Plus One Robotics – Origins and ROS-Industrial Roots

Co-founders Erik Nieves, Shaun Edwards, and Paul Hvass discuss how their collaboration to launch the ROS-Industrial open source software project led to their current collaboration – Plus One Robotics.


Erik Nieves:

When the automotive industry catches a cold, the robotics industry catches the flu. And in 2010, the automotive industry caught a whole lot more than a cold.

You know, I’m working for a major robot manufacturer, and we were really struggling and it was incumbent on my group, the technology advancement group, and our colleagues in the marketing department to go find something else for robots to-go “do”. Find another market that’s not tied to the automotive sales cycle.

I spent 18 months, sort of mapping out the robotics development horsepower in America, Canada, Mexico. I found this sort of undercurrent everybody there and all these research institutes were talking about ROS, it’s Robot Operating System and it was clear that ROS was going to have an important role to play in where robotics needed to go.

Shaun Edwards:

So I met Eric because he was going around the country trying to find the best and brightest places for robotics development but I kind of filed in the back of my mind that, you know, he was very forward-thinking. I was working at a R&D research institution and we started to hear about this thing called ROS. We were able to do things with an industrial platform that we hadn’t been able to do in the past by leveraging the power of ROS.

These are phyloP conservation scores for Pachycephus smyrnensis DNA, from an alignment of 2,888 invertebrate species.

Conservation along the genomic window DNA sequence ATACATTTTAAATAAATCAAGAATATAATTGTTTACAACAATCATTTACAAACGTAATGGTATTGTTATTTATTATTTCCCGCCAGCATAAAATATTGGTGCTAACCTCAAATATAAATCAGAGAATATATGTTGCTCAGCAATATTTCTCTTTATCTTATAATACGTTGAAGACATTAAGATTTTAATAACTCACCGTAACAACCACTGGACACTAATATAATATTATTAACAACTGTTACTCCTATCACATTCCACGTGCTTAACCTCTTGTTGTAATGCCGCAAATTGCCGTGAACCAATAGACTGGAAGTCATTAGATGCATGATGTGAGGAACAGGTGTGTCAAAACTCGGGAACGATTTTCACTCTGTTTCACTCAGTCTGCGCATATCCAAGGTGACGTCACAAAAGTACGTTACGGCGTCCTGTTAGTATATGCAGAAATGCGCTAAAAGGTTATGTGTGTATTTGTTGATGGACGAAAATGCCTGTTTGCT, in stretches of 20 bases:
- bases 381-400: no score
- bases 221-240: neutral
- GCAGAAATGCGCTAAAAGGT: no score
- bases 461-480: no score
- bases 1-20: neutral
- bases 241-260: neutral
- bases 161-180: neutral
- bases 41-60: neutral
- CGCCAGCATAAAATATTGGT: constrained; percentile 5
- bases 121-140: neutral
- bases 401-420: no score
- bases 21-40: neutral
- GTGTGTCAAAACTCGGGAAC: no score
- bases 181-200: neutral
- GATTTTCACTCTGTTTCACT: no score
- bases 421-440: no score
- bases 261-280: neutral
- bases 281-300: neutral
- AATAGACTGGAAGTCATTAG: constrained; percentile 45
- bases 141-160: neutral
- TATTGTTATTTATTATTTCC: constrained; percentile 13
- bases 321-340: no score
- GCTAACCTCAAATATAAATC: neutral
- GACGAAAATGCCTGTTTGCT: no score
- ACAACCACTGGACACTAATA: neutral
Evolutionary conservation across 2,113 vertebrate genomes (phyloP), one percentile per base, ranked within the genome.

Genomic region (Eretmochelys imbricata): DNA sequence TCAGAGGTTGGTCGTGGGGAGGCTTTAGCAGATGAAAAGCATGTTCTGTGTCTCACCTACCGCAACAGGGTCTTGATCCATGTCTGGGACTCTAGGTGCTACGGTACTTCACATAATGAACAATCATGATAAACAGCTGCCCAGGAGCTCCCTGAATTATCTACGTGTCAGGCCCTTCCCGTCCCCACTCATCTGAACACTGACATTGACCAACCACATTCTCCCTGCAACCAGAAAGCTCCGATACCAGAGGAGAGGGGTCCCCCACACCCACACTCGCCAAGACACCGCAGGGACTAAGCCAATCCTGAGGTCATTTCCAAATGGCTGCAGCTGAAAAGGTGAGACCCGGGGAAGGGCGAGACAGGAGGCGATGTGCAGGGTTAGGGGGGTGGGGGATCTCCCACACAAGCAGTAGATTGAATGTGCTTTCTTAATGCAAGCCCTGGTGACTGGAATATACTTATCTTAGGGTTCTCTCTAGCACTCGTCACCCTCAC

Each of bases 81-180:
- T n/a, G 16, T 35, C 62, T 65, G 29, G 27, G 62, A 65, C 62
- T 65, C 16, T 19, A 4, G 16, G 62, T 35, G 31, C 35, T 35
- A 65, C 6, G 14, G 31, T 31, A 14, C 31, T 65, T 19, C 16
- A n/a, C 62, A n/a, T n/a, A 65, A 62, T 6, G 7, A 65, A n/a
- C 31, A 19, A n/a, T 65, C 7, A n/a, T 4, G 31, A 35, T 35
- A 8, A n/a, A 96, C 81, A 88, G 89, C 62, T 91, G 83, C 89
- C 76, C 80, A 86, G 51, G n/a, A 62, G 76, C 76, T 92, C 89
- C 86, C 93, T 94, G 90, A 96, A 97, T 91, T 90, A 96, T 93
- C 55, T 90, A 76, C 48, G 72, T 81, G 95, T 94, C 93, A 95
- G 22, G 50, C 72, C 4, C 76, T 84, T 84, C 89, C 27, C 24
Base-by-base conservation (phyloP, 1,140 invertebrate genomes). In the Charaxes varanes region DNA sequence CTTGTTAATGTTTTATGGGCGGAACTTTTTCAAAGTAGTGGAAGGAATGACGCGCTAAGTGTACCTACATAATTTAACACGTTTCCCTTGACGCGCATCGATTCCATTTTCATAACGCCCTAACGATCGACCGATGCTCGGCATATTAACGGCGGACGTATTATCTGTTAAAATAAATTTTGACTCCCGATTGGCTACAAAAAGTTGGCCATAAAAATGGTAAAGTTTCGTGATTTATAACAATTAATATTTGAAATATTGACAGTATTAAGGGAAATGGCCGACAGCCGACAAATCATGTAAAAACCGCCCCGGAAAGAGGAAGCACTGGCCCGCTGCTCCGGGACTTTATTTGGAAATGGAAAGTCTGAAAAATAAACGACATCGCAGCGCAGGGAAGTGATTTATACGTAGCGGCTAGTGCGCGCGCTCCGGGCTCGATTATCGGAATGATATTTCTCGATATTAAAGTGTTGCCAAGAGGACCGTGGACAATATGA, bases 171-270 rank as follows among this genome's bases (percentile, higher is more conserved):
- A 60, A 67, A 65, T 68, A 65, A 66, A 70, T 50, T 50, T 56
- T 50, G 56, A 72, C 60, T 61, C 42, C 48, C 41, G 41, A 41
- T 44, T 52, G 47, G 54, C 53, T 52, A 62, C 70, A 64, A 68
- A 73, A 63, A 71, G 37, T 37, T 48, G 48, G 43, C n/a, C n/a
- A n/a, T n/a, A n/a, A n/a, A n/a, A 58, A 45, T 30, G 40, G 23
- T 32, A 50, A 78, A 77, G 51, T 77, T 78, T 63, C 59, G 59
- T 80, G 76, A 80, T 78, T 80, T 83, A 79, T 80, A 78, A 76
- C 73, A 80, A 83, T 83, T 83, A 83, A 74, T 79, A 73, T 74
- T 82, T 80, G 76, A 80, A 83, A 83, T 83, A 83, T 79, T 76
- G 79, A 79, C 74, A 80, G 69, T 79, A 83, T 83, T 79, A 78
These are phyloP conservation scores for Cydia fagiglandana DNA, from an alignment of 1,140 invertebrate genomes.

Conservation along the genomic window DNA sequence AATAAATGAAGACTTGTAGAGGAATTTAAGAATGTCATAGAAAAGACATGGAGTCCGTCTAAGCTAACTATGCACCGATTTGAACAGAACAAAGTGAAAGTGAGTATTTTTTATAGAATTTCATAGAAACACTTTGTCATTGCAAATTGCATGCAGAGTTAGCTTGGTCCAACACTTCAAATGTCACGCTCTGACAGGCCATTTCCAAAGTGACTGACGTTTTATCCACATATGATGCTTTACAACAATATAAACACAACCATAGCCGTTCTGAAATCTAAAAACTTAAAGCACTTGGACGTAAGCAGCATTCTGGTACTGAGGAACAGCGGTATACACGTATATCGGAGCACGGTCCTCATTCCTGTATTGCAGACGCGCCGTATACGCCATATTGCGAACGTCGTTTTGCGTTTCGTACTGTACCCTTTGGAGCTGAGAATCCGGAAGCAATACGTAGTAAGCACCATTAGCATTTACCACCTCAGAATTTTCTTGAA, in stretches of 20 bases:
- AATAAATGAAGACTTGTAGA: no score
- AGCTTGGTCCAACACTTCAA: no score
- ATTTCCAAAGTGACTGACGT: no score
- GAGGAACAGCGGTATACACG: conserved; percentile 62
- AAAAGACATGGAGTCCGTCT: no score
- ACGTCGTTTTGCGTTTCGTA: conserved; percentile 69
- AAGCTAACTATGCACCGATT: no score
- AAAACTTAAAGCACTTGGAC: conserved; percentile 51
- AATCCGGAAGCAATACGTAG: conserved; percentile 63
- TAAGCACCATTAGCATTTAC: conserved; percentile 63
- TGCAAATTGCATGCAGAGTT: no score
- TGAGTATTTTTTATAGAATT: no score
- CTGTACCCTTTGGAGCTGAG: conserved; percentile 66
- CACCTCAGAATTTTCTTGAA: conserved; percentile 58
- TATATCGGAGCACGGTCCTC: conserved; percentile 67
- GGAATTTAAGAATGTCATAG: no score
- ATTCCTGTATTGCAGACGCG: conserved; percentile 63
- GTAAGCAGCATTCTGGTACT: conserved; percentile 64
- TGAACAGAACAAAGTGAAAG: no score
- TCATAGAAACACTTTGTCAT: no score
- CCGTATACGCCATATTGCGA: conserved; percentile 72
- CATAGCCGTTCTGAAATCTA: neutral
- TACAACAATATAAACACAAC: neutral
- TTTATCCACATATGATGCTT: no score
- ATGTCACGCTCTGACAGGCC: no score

And I called Eric and I told him what I was going to do. He was 100% behind me from the very beginning but I fully realized that I was not the person to bring this to a broader industry or a broader audience. You know, I knew the perfect person for that. That was Paul.

Paul Hvass:

I was working in the same lab with Sean at this nonprofit research organization and so I kind of perked up when he and others in the lab started talking about ROS, the Robot Operating System. This is the new Holy Grail, and it’s open source so it was growing at a wild pace.

Every month we’d hear about new groups putting out new libraries or getting involved and he asked, “Hey Paul, you know we need to really divide and conquer on this in order to establish a community around ROS industrial”. I was like, “Wow what an amazing opportunity” and that’s basically how the ROS industrial consortium was born.

When we talked to Eric and his company, they got on board pretty quickly. In fact, their company was the first major robot company to join ROS industrial. So we were working together through the ROS industrial consortium and were able to get to know each other in that context. And as we were able to see how this advanced capability was finding different commercial applications, this little green light kind of went off in our heads and we said, “You know we should really take our own advice and go off on our own venture to apply the technology that we’re getting to know very well to some advanced applications”.